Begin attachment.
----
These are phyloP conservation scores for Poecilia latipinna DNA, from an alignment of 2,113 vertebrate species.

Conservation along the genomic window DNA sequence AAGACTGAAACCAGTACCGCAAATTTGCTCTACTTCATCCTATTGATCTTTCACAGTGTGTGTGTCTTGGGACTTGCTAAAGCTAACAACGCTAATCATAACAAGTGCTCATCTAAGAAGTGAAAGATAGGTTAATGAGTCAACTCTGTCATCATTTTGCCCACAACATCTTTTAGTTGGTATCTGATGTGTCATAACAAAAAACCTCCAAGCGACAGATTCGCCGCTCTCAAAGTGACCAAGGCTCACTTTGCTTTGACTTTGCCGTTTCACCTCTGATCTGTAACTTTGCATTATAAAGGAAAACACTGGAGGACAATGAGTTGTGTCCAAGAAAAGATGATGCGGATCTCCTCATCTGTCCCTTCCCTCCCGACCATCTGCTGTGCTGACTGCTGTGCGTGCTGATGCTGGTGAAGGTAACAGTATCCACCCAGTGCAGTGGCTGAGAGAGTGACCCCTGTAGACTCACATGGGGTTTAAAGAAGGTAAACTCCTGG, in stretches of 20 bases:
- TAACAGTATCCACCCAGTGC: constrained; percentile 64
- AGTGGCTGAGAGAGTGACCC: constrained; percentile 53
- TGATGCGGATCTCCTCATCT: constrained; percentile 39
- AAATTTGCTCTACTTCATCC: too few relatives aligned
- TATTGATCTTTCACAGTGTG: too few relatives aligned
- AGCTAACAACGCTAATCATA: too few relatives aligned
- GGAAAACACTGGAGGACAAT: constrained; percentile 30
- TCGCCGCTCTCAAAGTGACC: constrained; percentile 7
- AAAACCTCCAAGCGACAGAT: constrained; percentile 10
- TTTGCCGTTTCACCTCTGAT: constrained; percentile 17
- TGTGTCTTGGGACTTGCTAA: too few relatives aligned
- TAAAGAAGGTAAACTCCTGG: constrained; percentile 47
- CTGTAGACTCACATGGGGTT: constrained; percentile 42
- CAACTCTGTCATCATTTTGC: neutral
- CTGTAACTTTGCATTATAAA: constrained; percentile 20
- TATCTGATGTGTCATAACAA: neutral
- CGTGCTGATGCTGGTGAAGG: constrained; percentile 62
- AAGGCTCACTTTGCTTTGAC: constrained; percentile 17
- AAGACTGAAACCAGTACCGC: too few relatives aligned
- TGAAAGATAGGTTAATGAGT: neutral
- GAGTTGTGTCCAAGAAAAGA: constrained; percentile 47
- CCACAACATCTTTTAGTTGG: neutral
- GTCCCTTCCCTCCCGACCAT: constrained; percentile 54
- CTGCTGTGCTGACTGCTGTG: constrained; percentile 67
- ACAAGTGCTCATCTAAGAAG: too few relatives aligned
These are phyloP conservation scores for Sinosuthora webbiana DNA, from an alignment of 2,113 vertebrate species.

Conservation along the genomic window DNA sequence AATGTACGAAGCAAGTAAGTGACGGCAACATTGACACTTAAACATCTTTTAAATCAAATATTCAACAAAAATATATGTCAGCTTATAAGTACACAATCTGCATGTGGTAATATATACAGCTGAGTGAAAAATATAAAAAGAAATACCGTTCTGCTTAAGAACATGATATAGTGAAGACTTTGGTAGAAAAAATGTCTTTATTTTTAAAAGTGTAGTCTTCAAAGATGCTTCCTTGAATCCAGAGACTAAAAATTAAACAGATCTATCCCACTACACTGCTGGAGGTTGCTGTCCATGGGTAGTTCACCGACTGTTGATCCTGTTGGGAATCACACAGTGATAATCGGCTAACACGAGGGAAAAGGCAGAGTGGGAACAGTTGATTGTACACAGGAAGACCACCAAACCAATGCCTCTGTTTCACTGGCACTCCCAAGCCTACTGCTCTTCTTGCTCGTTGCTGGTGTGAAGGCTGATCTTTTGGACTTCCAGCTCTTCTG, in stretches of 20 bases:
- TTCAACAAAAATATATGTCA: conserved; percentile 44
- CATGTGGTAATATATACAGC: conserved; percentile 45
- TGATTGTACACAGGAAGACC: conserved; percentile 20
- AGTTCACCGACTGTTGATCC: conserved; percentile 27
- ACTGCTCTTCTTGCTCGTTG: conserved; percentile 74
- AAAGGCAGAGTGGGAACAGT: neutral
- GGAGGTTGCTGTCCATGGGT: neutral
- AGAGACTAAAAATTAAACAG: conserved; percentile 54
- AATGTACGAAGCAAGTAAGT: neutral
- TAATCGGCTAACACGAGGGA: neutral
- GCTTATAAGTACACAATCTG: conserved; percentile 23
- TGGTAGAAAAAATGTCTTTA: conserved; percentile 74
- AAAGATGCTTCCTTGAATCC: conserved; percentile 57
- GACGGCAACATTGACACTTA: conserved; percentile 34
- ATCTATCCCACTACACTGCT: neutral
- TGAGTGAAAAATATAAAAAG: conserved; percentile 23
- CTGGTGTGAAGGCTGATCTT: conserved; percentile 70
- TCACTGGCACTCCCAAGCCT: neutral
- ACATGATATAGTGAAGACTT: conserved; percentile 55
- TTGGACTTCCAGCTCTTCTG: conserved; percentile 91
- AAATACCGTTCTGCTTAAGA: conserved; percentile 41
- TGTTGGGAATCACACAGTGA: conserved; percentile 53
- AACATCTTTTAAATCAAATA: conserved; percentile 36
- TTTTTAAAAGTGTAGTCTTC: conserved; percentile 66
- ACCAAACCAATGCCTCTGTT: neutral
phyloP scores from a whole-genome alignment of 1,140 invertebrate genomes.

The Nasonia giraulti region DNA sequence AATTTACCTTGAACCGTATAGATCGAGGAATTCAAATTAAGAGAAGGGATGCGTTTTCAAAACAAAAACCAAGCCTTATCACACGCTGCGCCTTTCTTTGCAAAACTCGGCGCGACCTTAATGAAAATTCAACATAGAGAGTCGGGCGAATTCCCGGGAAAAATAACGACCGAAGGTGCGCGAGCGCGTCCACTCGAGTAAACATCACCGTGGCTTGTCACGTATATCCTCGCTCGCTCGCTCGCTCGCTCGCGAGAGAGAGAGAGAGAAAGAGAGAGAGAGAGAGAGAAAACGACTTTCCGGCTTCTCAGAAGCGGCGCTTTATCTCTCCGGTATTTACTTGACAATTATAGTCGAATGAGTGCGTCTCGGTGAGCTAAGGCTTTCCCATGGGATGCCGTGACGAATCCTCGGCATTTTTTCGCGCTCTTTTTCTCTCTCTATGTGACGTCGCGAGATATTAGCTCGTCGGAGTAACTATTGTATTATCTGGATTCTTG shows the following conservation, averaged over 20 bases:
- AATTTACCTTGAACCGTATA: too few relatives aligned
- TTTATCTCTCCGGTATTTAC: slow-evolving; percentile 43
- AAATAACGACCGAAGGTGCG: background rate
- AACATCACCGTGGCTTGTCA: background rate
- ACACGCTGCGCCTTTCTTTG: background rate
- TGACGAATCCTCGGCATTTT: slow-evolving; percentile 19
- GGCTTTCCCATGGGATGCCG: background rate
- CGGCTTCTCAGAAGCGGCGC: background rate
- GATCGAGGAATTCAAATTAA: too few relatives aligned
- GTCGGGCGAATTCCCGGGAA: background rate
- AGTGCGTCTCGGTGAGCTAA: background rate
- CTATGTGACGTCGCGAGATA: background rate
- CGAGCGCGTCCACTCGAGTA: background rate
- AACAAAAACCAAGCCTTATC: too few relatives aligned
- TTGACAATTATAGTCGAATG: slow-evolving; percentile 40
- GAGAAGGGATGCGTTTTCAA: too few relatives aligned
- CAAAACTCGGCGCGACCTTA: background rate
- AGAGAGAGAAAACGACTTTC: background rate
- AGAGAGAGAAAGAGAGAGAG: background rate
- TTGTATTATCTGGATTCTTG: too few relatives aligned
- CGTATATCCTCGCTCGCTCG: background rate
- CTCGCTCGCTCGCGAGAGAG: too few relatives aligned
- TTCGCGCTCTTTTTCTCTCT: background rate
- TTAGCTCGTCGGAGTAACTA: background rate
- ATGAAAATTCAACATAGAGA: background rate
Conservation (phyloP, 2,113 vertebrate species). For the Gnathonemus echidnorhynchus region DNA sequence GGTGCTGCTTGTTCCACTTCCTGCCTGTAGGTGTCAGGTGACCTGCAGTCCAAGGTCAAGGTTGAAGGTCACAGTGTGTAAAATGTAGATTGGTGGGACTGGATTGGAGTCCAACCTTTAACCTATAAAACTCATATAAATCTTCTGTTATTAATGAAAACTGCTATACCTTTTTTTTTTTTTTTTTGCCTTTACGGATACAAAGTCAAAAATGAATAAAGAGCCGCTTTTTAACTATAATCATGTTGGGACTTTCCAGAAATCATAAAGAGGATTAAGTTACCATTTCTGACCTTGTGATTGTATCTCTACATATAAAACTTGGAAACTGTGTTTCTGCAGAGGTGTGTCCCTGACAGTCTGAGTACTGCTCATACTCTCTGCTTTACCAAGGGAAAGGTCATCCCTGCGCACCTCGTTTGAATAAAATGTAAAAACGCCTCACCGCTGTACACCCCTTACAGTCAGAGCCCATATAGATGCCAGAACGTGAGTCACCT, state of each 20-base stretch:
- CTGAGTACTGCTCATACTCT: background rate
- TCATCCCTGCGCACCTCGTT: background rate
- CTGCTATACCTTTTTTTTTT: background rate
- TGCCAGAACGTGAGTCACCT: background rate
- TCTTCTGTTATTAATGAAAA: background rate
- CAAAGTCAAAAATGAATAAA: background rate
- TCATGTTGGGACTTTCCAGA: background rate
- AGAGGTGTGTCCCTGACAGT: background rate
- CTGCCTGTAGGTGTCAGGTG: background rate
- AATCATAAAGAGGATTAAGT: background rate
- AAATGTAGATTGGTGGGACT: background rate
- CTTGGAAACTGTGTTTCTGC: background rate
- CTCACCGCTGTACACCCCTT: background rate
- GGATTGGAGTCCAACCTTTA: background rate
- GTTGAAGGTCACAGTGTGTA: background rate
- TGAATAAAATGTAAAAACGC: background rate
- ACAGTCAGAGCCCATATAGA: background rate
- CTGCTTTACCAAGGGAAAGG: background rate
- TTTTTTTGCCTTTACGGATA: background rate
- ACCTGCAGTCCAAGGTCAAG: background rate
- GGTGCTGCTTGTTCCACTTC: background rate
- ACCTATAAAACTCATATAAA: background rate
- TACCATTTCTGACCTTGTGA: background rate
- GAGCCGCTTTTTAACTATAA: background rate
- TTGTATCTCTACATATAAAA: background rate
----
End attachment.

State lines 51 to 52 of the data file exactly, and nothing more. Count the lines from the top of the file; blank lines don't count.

- TGTTGGGAATCACACAGTGA: conserved; percentile 53
- AACATCTTTTAAATCAAATA: conserved; percentile 36